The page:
Everything, Everything is a sickly sweet yet well-adapted film based on Nicola Yoon’s novel. Although melodramatic, it will likely work with younger audiences.
Maddy (Amandla Stenberg) has never left her house because, as she describes it, she is essentially allergic to everything, due to a nonfunctioning immune system. Her only interactions are with her mother and her nurse, and occasionally the nurse’s daughter. One day, Olly (Nick Robinson) moves in next door, and the two begin a friendship communicating through text or signs in the window. Maddy begins to risk her health, by potentially exposing herself to germs, as she and Olly begin to fall in love.
There is nothing wrong with the young adult genre. However, something that appeals to teenagers, in this case probably more tweenagers, will not necessarily appeal to anyone older. Something that makes a young adult movie an actually strong movie is if it is able to appeal to all demographics. While countless other movies have done this, Everything, Everything feels too shallow and melodramatic to become a classic. While both this and The Fault in Our Stars could probably be considered “sick-lit,” Everything, Everything feels weirdly escapist, while The Fault in Our Stars challenges the audience to think.
Everything, Everything is, however, an incredibly strong adaptation. It follows all the important, memorable beats of Nicola Yoon’s novel, never taking any liberties. While some of the quirkiness of Maddy’s imagination is present, her drawings, which made the book unique, are largely left out. Additionally, parts of Olly’s story are left out. However, the movie becomes incredibly less dramatic and suspenseful if you have read the book. For example, while knowing the ending of The Fault in Our Stars did not really affect the power of the movie, knowing the twists in Everything, Everything makes it feel more tedious.
Despite the lack of depth, Everything, Everything is stylistically accomplished. One of the challenges of this story is that many of the conversations happen through text messages. Instead of just making the audience watch phone screens, the conversations are transported to the imaginary world of Maddy’s architecture project. This brings in the quirkier qualities from the book, and makes this mode of communication a strong and interesting choice. This is especially highlighted through an Astronaut, a recurring figure in all of Maddy’s projects, who silently reacts to the conversation. He is probably the best thing about the movie.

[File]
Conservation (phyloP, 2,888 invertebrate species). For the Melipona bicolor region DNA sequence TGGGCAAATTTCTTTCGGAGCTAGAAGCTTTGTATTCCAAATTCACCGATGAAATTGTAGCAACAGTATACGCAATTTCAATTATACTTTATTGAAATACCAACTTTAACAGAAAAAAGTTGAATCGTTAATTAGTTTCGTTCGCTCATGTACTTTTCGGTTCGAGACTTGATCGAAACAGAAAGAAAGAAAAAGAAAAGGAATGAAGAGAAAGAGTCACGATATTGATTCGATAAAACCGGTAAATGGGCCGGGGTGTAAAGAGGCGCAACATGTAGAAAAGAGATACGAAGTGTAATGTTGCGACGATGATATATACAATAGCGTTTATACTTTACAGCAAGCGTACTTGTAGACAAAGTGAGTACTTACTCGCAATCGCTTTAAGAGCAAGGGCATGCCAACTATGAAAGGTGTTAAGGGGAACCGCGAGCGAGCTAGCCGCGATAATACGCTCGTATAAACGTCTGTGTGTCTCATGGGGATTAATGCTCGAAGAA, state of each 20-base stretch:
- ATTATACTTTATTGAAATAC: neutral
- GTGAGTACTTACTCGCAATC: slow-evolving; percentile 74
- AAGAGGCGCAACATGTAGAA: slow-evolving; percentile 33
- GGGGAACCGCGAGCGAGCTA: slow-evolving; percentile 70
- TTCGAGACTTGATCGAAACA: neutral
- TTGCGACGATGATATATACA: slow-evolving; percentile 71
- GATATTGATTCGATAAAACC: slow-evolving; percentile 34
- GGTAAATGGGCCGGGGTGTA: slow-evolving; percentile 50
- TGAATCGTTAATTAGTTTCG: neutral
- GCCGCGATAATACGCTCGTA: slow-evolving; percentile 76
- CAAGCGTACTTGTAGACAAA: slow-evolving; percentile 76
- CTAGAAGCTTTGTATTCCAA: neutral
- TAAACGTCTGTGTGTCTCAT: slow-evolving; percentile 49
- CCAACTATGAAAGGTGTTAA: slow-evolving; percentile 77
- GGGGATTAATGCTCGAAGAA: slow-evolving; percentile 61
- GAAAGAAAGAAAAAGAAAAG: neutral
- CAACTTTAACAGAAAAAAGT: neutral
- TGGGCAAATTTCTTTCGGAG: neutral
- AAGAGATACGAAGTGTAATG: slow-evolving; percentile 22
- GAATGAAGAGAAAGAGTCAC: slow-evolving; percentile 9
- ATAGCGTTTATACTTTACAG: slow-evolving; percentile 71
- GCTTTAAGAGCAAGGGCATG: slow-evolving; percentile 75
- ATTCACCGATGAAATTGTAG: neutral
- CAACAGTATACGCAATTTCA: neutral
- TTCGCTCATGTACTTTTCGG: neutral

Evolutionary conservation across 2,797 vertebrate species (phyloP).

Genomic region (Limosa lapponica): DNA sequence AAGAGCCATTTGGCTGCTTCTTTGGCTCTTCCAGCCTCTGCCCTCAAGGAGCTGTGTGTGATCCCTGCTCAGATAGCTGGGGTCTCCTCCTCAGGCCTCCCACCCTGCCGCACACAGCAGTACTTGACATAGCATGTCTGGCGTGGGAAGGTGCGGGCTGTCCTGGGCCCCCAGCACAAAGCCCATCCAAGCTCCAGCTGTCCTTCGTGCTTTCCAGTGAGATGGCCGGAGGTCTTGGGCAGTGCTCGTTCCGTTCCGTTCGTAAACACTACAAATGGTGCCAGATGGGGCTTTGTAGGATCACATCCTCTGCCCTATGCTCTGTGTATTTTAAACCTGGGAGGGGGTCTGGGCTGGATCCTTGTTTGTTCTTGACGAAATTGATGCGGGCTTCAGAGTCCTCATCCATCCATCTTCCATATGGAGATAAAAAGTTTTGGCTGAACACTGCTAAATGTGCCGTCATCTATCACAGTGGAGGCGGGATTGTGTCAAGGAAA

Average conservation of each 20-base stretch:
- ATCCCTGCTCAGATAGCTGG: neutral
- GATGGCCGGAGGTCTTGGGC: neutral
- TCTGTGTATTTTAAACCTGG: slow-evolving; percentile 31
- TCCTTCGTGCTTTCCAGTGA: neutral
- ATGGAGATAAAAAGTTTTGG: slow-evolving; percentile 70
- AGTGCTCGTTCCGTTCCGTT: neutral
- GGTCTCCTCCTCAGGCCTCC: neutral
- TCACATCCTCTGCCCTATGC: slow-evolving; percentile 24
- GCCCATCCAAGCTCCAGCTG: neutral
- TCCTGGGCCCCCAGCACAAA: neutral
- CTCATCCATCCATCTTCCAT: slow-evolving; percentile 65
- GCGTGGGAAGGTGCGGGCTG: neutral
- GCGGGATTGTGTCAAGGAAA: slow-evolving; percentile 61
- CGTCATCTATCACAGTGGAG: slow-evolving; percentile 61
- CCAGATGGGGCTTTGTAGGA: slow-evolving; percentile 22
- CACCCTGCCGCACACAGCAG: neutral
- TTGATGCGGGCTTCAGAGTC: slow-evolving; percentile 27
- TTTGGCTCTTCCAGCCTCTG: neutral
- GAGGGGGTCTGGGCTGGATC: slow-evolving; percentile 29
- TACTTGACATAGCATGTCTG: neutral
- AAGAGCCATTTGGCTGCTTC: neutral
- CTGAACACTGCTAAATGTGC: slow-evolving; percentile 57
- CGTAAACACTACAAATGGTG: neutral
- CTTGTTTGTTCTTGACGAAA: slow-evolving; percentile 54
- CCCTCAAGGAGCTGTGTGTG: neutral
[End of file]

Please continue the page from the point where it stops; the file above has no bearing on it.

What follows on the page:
The Astronaut is so absurd, that he highlights the rest of the absurdity of the situation. He brings much levity to a movie that could turn rather dark. The humor this brings is not so much dark humor, as something of this genre can sometimes turn to, but this is more of a refreshing self-reflexive humor. Although his appearance is brief, the Astronaut’s presence strengthens the entire movie.
Everything, Everything would fall flat if it were not for Stenberg and Robinson’s performances. Individually, either could have chemistry with a rock, and watching them together is hypnotic. While Stenberg expertly handles Maddy’s subtleties, she slightly falters during more dramatic scenes. This seems to be more the fault of the story as it sometimes becomes disingenuous.
Everything, Everything is hampered by the fact that it feels contrived. This adds to the escapism quality of the movie, but moving past this layer, the story falls apart a little. Much of this comes from the twists in the story, but also through Olly’s character. Olly is essentially just this perfect guy. He is a near male counter-part to the Manic Pixie Dream Girl. His arc does not really matter, except to further Maddy’s story, as it even only happens through the lens of the security camera on Maddy’s house. At least he is not portrayed in a toxic manner like the MPDG. Talking about toxic portrayals, it also does seem weird that Stenberg is fairly sexualized in this movie.
Everything, Everything likely will not become a classic but it is still an enjoyable experience. The movie does tend to lose focus, lavishing far too much time on the pretty scenery and sets, and the longing looks between the protagonists. Stenberg’s and Robinson’s genuine performances ground the otherwise melodramatic movie. The Astronaut saves this movie.